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Speleology in Kazakhstan

Shakalov on 04 Jul, 2018
Hello everyone!   I pleased to invite you to the official site of Central Asian Karstic-Speleological commission ("Kaspeko")   There, we regularly publish reports about our expeditions, articles and reports on speleotopics, lecture course for instructors, photos etc. ...

New publications on hypogene speleogenesis

Klimchouk on 26 Mar, 2012
Dear Colleagues, This is to draw your attention to several recent publications added to KarstBase, relevant to hypogenic karst/speleogenesis: Corrosion of limestone tablets in sulfidic ground-water: measurements and speleogenetic implications Galdenzi,

The deepest terrestrial animal

Klimchouk on 23 Feb, 2012
A recent publication of Spanish researchers describes the biology of Krubera Cave, including the deepest terrestrial animal ever found: Jordana, Rafael; Baquero, Enrique; Reboleira, Sofía and Sendra, Alberto. ...

Caves - landscapes without light

akop on 05 Feb, 2012
Exhibition dedicated to caves is taking place in the Vienna Natural History Museum   The exhibition at the Natural History Museum presents the surprising variety of caves and cave formations such as stalactites and various crystals. ...

Did you know?

That spring head alcove is the arcuate cliff surrounding many risings, formed by progressive headward sapping and cavern collapse. the rapidity of their formation is increased by the cliff-line which frequently exists already at the lower margin of the karst area [19].?

Checkout all 2699 terms in the KarstBase Glossary of Karst and Cave Terms

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KarstBase a bibliography database in karst and cave science.

Featured articles from Cave & Karst Science Journals
Chemistry and Karst, White, William B.
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Featured articles from other Geoscience Journals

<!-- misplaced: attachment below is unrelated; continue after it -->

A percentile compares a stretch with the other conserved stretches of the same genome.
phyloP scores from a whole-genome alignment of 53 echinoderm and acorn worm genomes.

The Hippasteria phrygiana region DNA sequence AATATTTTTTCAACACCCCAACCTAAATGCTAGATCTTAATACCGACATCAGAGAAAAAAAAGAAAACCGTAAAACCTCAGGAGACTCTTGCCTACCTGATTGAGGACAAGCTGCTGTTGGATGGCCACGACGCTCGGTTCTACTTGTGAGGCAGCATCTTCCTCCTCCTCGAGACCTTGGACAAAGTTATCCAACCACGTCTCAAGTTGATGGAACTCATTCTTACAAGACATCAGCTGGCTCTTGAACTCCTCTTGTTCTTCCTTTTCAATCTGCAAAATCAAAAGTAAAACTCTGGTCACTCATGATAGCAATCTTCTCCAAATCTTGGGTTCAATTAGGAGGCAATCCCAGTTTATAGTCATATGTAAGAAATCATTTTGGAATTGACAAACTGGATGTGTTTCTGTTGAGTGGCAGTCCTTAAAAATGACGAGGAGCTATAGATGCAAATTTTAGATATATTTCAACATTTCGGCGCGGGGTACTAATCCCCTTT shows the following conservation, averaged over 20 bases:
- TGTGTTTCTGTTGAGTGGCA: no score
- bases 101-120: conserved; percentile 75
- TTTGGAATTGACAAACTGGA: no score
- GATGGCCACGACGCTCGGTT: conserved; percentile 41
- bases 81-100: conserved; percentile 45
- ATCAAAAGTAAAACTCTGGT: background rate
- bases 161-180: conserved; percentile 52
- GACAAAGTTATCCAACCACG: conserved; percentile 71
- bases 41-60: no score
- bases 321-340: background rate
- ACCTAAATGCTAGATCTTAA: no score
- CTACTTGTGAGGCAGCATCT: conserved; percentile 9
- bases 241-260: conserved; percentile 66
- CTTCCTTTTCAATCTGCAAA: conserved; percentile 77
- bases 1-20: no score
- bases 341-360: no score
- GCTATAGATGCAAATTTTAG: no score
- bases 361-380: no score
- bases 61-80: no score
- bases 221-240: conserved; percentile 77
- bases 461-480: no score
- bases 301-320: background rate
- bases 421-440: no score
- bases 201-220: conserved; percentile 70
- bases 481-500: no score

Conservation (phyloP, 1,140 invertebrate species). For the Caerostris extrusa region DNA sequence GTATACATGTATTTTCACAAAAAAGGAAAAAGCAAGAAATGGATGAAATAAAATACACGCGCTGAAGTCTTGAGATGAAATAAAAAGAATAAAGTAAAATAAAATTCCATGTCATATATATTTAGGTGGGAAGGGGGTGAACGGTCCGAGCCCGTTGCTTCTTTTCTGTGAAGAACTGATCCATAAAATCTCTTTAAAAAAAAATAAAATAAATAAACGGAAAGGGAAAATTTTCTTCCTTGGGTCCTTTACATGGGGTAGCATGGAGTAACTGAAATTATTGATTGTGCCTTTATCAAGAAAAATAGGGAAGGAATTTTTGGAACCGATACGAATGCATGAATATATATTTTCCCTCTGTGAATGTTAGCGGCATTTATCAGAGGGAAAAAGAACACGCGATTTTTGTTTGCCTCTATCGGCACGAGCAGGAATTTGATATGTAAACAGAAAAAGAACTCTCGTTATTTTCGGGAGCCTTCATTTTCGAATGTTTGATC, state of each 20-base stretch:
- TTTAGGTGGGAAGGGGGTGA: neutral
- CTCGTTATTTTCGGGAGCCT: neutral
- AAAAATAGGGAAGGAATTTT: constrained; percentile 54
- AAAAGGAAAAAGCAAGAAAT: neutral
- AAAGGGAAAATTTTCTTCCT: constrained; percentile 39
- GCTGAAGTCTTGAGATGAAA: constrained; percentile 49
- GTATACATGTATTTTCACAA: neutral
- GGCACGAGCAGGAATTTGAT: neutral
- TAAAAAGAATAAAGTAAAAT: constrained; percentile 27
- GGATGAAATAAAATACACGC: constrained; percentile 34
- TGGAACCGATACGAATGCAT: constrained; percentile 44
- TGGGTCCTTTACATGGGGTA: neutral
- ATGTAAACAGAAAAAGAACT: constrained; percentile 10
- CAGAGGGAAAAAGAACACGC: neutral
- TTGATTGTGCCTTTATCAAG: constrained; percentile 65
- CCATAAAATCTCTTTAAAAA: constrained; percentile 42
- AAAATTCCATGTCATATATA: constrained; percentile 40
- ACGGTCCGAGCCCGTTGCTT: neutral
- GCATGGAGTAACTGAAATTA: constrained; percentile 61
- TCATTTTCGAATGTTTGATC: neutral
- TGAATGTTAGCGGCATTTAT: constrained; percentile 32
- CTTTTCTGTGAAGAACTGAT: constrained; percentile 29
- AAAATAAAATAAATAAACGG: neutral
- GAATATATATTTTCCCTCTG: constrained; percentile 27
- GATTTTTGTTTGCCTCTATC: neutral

Karst environment, Culver D.C.
Mushroom Speleothems: Stromatolites That Formed in the Absence of Phototrophs, Bontognali, Tomaso R.R.; D’Angeli Ilenia M.; Tisato, Nicola; Vasconcelos, Crisogono; Bernasconi, Stefano M.; Gonzales, Esteban R. G.; De Waele, Jo
Calculating flux to predict future cave radon concentrations, Rowberry, Matt; Marti, Xavi; Frontera, Carlos; Van De Wiel, Marco; Briestensky, Milos
Microbial mediation of complex subterranean mineral structures, Tirato, Nicola; Torriano, Stefano F.F;, Monteux, Sylvain; Sauro, Francesco; De Waele, Jo; Lavagna, Maria Luisa; D’Angeli, Ilenia Maria; Chailloux, Daniel; Renda, Michel; Eglinton, Timothy I.; Bontognali, Tomaso Renzo Rezio
Evidence of a plate-wide tectonic pressure pulse provided by extensometric monitoring in the Balkan Mountains (Bulgaria), Briestensky, Milos; Rowberry, Matt; Stemberk, Josef; Stefanov, Petar; Vozar, Jozef; Sebela, Stanka; Petro, Lubomir; Bella, Pavel; Gaal, Ludovit; Ormukov, Cholponbek;
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Your search for spring (Keyword) returned 968 results for the whole karstbase:
Showing 16 to 30 of 968
A new species of Niphargus (Gammaridae, Amphipoda) of Bulgaria., 1966, Andreev Stoitze
The author describes a new species, Niphargus toplicensis n. sp., of the spring Toplitzata near the village of Mussomischta (district of Goze Delcev). N. toplicensis n. sp. Is closely related to N. aquilex moldacicus Dobreanu, Manolache and Puscariu, 1953, N. smederevanus Karaman, 1950, N. anatolicus Karaman, 1950, N. pancici Karaman, 1929, N. pancici clkanovi Karaman, 1959 but differs for several characters (a greater number of setae on the internal lobe of maxilla I, the coxal plates longer than their width, different armour of the telson and of the uropods I etc.).

Material on the ecology and biology of Sphaeromides bureschi Strouhal., 1966, Angelov Angel.
The acquatic cave Isopod Sphaeromides bureschi Strouhal was discovered by I. Buresch in the underground water of two caves in western Stara-Planina. In this paper the author describes a new station, a spring, in the same region and then exposes the results of ecological and biological observations on this species (biotope, temperature, sex-ratio, feeding regime, locomotion).

Breeding Caves and Maternity Colonies of the Bent-Winged Bat In South-Eastern Australia, 1966, Dwyer P. D. , Hamiltonsmith E.

Eight breeding Caves of Miniopterus schreibersi (Kuhl) are described from South Australia, Victoria, New South Wales and Southern Queensland, in terms of their structure, the location of nursery areas at which juveniles are deposited after birth, and their physical environments. Maternity colonies are found at these caves through spring, summer and early autumn. Established colonies range from about 15,000 to 200,000 bats at peak size. These individuals are predominantly adult females and their young. Adult males are conspicuous only at the single South Australian breeding cave. Births occur from approximately the beginning of December to mid-January at all colonies except that in South Australia, where a birth period is evident between mid-October to late-November. Artificial warming, as a consequence of bat activity, appears to be characteristic of these Miniopterus schreibersi breeding caves. It is suggested that this may have functional significance in facilitating adequate development of juveniles, and that the habit could be a reflection of the tropical ancestry of this species.